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What are corticosteroids and their side effects

by Alivia Nyhan
Published: Last Updated on

Currently, several disorders are treated with drugs that include corticosteroids or corticosteroids, hormones that play an essential role in various body processes, and whose anti-inflammatory and immunosuppressive effects improve the state of these diseases, especially in those that are not curable. It is necessary to keep a check on the symptoms.

Despite offering health benefits to those who suffer from a disorder, it is also known that it is possible to present specific negative symptoms due to its use, so some people prefer not to follow a treatment that includes these hormones; however, if the doctor’s precise instructions are followed, the risks are lower. If you are interested in having more information about corticosteroids and their side effects, we invite you to read the following FastlyHealarticle.

What are corticosteroids

Corticosteroids are hormones that make up the group of steroids and are naturally secreted in the body through the adrenal cortex of the adrenal glands, which are located just in the upper part of the kidneys. These hormones can be classified into glucocorticoids, such as cortisol, and mineralocorticoids, including aldosterone.

In the body, they perform essential functions to stay healthy; since corticosteroids are involved in physiological processes such as the processing and incorporation of carbohydrates that are acquired from food, in the disintegration of proteins to a more straightforward form for their absorption, they regulate the number of electrolytes in the plasma and maintain the immune system and bone development in the indicated state. They also intervene in various alterations, such as inflammation, stress, and sodium retention in the kidneys.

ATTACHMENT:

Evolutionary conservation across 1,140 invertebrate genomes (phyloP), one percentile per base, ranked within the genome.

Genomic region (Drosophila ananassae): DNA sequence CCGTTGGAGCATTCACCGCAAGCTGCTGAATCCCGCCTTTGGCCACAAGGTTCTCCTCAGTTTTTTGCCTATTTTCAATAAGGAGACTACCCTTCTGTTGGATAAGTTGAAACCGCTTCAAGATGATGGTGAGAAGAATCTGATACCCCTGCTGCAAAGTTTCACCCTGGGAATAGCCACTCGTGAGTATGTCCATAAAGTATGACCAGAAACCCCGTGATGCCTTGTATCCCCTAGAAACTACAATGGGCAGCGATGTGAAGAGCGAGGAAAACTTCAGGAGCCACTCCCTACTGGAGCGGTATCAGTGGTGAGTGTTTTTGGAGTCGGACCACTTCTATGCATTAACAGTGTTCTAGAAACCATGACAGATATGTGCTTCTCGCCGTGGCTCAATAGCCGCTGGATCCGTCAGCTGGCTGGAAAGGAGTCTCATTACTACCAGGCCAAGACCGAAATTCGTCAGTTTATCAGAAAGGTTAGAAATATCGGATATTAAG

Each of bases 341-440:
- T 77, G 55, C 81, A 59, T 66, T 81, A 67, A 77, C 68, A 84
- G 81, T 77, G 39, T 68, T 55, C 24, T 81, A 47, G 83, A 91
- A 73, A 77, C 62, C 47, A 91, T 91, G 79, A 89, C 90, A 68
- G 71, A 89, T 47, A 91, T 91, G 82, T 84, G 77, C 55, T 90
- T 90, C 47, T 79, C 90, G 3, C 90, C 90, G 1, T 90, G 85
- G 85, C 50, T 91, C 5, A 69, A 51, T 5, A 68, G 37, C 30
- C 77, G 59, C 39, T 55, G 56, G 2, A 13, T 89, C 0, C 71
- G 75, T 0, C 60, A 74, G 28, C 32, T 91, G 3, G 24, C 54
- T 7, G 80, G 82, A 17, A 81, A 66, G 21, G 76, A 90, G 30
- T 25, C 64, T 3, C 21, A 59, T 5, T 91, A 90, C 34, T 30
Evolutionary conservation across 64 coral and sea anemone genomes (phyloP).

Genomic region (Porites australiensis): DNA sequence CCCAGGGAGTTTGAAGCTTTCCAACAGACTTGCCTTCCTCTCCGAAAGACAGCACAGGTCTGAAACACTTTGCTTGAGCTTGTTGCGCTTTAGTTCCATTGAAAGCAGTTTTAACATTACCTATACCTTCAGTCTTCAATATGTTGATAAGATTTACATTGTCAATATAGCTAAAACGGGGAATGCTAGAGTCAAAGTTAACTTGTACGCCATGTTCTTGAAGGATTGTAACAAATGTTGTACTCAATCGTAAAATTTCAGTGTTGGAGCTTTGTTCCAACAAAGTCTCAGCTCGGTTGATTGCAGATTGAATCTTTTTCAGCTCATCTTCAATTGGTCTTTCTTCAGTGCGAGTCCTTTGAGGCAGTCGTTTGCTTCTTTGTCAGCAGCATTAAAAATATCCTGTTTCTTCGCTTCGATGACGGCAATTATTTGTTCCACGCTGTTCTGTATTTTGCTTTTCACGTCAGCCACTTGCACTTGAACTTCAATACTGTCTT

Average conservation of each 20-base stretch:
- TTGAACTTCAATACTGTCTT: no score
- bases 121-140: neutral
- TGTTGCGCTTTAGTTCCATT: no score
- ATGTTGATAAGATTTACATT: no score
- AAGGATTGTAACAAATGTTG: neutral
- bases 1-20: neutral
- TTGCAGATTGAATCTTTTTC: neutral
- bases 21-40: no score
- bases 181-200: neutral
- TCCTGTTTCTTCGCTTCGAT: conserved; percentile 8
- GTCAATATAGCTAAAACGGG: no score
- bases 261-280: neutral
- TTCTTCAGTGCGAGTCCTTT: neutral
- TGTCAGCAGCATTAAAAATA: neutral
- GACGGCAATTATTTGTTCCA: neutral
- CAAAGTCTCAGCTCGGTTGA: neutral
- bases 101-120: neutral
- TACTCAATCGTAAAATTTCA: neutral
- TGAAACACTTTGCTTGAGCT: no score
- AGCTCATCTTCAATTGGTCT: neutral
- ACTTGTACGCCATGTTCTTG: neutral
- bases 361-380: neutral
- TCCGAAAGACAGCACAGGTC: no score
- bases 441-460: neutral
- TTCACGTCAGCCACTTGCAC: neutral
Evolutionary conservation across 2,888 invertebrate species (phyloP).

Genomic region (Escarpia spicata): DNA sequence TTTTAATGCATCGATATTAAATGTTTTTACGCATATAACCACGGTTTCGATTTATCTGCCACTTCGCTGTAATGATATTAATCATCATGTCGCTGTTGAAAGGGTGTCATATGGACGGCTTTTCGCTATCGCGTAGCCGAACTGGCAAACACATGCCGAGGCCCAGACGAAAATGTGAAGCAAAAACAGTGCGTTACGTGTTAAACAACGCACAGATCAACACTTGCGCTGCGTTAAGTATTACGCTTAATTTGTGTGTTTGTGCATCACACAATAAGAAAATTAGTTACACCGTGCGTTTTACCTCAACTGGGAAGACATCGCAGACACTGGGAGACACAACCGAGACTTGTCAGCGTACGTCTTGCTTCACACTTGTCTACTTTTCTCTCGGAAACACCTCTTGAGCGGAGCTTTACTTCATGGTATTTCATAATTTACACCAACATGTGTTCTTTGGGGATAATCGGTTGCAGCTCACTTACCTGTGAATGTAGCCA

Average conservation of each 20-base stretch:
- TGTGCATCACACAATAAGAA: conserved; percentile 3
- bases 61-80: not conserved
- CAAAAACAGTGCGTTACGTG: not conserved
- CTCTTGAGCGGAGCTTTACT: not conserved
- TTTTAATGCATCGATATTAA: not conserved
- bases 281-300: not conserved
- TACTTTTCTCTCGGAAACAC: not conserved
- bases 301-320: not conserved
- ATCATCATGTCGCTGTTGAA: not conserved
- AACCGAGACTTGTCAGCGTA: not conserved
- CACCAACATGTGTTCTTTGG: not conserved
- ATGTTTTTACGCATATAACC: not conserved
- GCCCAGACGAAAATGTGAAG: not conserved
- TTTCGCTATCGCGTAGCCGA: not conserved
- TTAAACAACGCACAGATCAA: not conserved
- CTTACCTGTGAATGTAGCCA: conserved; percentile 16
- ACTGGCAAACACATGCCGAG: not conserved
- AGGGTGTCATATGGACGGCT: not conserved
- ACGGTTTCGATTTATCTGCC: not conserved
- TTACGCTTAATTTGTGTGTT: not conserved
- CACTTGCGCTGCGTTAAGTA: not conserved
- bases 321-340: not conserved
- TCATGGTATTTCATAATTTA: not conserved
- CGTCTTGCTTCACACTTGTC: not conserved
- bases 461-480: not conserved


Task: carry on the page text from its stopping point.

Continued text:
What are corticosteroids used for?

These hormones have been artificially synthesized to include them in various pharmacological products, so it is possible to find them in multiple presentations in the different routes of administration, both oral, parenteral, topical, and even inhalation. The most commonly used drugs are hydrocortisone, dexamethasone, prednisone, beclomethasone, and betamethasone.

Thanks to the effect of corticosteroids in the body, mainly because they are anti-inflammatory, vasoconstrictor, and immunosuppressive, they are used to a great extent to treat numerous pathologies, for example:

  • Autoimmune: lupus erythematosus and arthritis.
  • Respiratory: asthma, acute bronchitis, and chronic obstructive pulmonary disease or COPD.
  • Dermatological: dermatitis, eczema, and psoriasis.
  • Ophthalmological: seasonal allergies, uveitis, and conjunctivitis.
  • Renal: nephrotic syndrome and glomerulonephritis.
  • Gastrointestinal: Crohn’s disease and ulcerative colitis.
  • Neoplastic.
  • Adrenal insufficiency: Addison’s disease.

On the other hand, it can counteract post-chemotherapy symptoms, such as vomiting and nausea. It is also used in the treatment of septic shock, tendinopathy, low back pain, and spinal cord injuries, and by affecting the immune system, it helps to reduce the probability of rejection of a transplanted organ.

Corticosteroid treatments

Now that we know what corticosteroids are and what they are used for, it is essential to point out that drugs that contain some derivative of corticosteroids have a substantial effect on the body, which is why their administration should only be indicated by the doctor, and always under your supervision for the duration of treatment.